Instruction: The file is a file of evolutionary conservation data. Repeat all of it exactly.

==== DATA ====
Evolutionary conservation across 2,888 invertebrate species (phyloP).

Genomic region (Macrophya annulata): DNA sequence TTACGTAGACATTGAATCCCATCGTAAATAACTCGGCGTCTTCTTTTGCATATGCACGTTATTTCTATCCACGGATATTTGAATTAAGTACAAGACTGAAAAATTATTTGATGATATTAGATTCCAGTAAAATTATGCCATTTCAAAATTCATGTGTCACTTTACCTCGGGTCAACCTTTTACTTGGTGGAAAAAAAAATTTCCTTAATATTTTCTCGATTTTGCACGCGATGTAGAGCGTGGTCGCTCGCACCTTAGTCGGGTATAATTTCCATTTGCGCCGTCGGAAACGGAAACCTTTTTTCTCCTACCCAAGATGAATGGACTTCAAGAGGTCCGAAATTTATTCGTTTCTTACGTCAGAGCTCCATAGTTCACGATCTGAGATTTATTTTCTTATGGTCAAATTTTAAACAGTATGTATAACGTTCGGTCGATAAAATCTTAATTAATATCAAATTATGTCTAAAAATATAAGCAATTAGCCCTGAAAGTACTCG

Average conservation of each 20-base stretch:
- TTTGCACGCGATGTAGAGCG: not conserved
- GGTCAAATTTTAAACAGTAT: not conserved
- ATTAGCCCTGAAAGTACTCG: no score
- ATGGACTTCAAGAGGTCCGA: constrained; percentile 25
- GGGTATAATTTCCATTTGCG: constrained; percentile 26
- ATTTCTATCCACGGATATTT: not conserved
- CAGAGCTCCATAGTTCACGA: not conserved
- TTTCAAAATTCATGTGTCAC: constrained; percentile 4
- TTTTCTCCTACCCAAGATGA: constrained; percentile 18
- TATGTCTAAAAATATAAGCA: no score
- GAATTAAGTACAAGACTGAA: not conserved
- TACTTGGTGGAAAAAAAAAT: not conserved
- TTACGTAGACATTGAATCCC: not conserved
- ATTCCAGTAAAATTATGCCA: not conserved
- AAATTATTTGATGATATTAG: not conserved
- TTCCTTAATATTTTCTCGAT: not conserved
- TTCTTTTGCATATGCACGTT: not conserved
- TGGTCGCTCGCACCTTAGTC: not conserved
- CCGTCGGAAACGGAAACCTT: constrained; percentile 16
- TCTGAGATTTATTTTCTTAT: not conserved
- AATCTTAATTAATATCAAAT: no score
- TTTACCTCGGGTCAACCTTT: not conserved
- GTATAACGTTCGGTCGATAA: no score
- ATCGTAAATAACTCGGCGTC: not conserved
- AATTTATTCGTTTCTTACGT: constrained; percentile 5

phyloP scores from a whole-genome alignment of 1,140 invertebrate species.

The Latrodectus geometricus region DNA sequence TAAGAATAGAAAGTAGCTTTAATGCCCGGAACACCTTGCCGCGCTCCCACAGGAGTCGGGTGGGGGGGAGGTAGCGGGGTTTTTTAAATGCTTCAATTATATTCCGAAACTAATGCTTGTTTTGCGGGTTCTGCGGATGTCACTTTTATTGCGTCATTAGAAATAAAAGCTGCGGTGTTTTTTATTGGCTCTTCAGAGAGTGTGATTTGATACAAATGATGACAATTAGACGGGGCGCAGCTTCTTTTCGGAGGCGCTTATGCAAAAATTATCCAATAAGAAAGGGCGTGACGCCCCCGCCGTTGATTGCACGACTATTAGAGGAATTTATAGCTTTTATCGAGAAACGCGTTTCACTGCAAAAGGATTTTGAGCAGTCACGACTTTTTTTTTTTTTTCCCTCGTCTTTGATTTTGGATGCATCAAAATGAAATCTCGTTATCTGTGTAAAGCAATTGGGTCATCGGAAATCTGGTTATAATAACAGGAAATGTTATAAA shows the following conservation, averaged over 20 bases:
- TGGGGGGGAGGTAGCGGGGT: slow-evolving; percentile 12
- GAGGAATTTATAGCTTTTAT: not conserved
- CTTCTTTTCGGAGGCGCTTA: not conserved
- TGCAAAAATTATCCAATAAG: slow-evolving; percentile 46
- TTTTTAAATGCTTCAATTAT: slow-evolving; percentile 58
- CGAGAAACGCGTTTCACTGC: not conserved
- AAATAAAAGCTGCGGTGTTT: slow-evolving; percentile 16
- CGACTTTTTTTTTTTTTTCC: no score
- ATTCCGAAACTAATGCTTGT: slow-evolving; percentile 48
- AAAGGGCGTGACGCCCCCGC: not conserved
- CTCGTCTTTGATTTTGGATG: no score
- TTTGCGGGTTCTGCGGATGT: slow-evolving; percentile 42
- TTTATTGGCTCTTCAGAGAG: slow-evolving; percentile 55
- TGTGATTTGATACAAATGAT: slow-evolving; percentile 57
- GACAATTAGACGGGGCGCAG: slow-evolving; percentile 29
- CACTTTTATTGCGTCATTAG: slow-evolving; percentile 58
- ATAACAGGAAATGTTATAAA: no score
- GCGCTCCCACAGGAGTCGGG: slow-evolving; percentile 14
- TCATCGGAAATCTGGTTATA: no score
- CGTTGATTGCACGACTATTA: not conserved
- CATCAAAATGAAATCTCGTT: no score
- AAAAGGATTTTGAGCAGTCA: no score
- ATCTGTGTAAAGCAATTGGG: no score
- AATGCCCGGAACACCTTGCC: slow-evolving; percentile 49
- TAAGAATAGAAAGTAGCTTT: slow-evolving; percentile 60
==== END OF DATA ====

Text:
Evolutionary conservation across 2,888 invertebrate species (phyloP).

Genomic region (Macrophya annulata): DNA sequence TTACGTAGACATTGAATCCCATCGTAAATAACTCGGCGTCTTCTTTTGCATATGCACGTTATTTCTATCCACGGATATTTGAATTAAGTACAAGACTGAAAAATTATTTGATGATATTAGATTCCAGTAAAATTATGCCATTTCAAAATTCATGTGTCACTTTACCTCGGGTCAACCTTTTACTTGGTGGAAAAAAAAATTTCCTTAATATTTTCTCGATTTTGCACGCGATGTAGAGCGTGGTCGCTCGCACCTTAGTCGGGTATAATTTCCATTTGCGCCGTCGGAAACGGAAACCTTTTTTCTCCTACCCAAGATGAATGGACTTCAAGAGGTCCGAAATTTATTCGTTTCTTACGTCAGAGCTCCATAGTTCACGATCTGAGATTTATTTTCTTATGGTCAAATTTTAAACAGTATGTATAACGTTCGGTCGATAAAATCTTAATTAATATCAAATTATGTCTAAAAATATAAGCAATTAGCCCTGAAAGTACTCG

Average conservation of each 20-base stretch:
- TTTGCACGCGATGTAGAGCG: not conserved
- GGTCAAATTTTAAACAGTAT: not conserved
- ATTAGCCCTGAAAGTACTCG: no score
- ATGGACTTCAAGAGGTCCGA: constrained; percentile 25
- GGGTATAATTTCCATTTGCG: constrained; percentile 26
- ATTTCTATCCACGGATATTT: not conserved
- CAGAGCTCCATAGTTCACGA: not conserved
- TTTCAAAATTCATGTGTCAC: constrained; percentile 4
- TTTTCTCCTACCCAAGATGA: constrained; percentile 18
- TATGTCTAAAAATATAAGCA: no score
- GAATTAAGTACAAGACTGAA: not conserved
- TACTTGGTGGAAAAAAAAAT: not conserved
- TTACGTAGACATTGAATCCC: not conserved
- ATTCCAGTAAAATTATGCCA: not conserved
- AAATTATTTGATGATATTAG: not conserved
- TTCCTTAATATTTTCTCGAT: not conserved
- TTCTTTTGCATATGCACGTT: not conserved
- TGGTCGCTCGCACCTTAGTC: not conserved
- CCGTCGGAAACGGAAACCTT: constrained; percentile 16
- TCTGAGATTTATTTTCTTAT: not conserved
- AATCTTAATTAATATCAAAT: no score
- TTTACCTCGGGTCAACCTTT: not conserved
- GTATAACGTTCGGTCGATAA: no score
- ATCGTAAATAACTCGGCGTC: not conserved
- AATTTATTCGTTTCTTACGT: constrained; percentile 5

phyloP scores from a whole-genome alignment of 1,140 invertebrate species.

The Latrodectus geometricus region DNA sequence TAAGAATAGAAAGTAGCTTTAATGCCCGGAACACCTTGCCGCGCTCCCACAGGAGTCGGGTGGGGGGGAGGTAGCGGGGTTTTTTAAATGCTTCAATTATATTCCGAAACTAATGCTTGTTTTGCGGGTTCTGCGGATGTCACTTTTATTGCGTCATTAGAAATAAAAGCTGCGGTGTTTTTTATTGGCTCTTCAGAGAGTGTGATTTGATACAAATGATGACAATTAGACGGGGCGCAGCTTCTTTTCGGAGGCGCTTATGCAAAAATTATCCAATAAGAAAGGGCGTGACGCCCCCGCCGTTGATTGCACGACTATTAGAGGAATTTATAGCTTTTATCGAGAAACGCGTTTCACTGCAAAAGGATTTTGAGCAGTCACGACTTTTTTTTTTTTTTCCCTCGTCTTTGATTTTGGATGCATCAAAATGAAATCTCGTTATCTGTGTAAAGCAATTGGGTCATCGGAAATCTGGTTATAATAACAGGAAATGTTATAAA shows the following conservation, averaged over 20 bases:
- TGGGGGGGAGGTAGCGGGGT: slow-evolving; percentile 12
- GAGGAATTTATAGCTTTTAT: not conserved
- CTTCTTTTCGGAGGCGCTTA: not conserved
- TGCAAAAATTATCCAATAAG: slow-evolving; percentile 46
- TTTTTAAATGCTTCAATTAT: slow-evolving; percentile 58
- CGAGAAACGCGTTTCACTGC: not conserved
- AAATAAAAGCTGCGGTGTTT: slow-evolving; percentile 16
- CGACTTTTTTTTTTTTTTCC: no score
- ATTCCGAAACTAATGCTTGT: slow-evolving; percentile 48
- AAAGGGCGTGACGCCCCCGC: not conserved
- CTCGTCTTTGATTTTGGATG: no score
- TTTGCGGGTTCTGCGGATGT: slow-evolving; percentile 42
- TTTATTGGCTCTTCAGAGAG: slow-evolving; percentile 55
- TGTGATTTGATACAAATGAT: slow-evolving; percentile 57
- GACAATTAGACGGGGCGCAG: slow-evolving; percentile 29
- CACTTTTATTGCGTCATTAG: slow-evolving; percentile 58
- ATAACAGGAAATGTTATAAA: no score
- GCGCTCCCACAGGAGTCGGG: slow-evolving; percentile 14
- TCATCGGAAATCTGGTTATA: no score
- CGTTGATTGCACGACTATTA: not conserved
- CATCAAAATGAAATCTCGTT: no score
- AAAAGGATTTTGAGCAGTCA: no score
- ATCTGTGTAAAGCAATTGGG: no score
- AATGCCCGGAACACCTTGCC: slow-evolving; percentile 49
- TAAGAATAGAAAGTAGCTTT: slow-evolving; percentile 60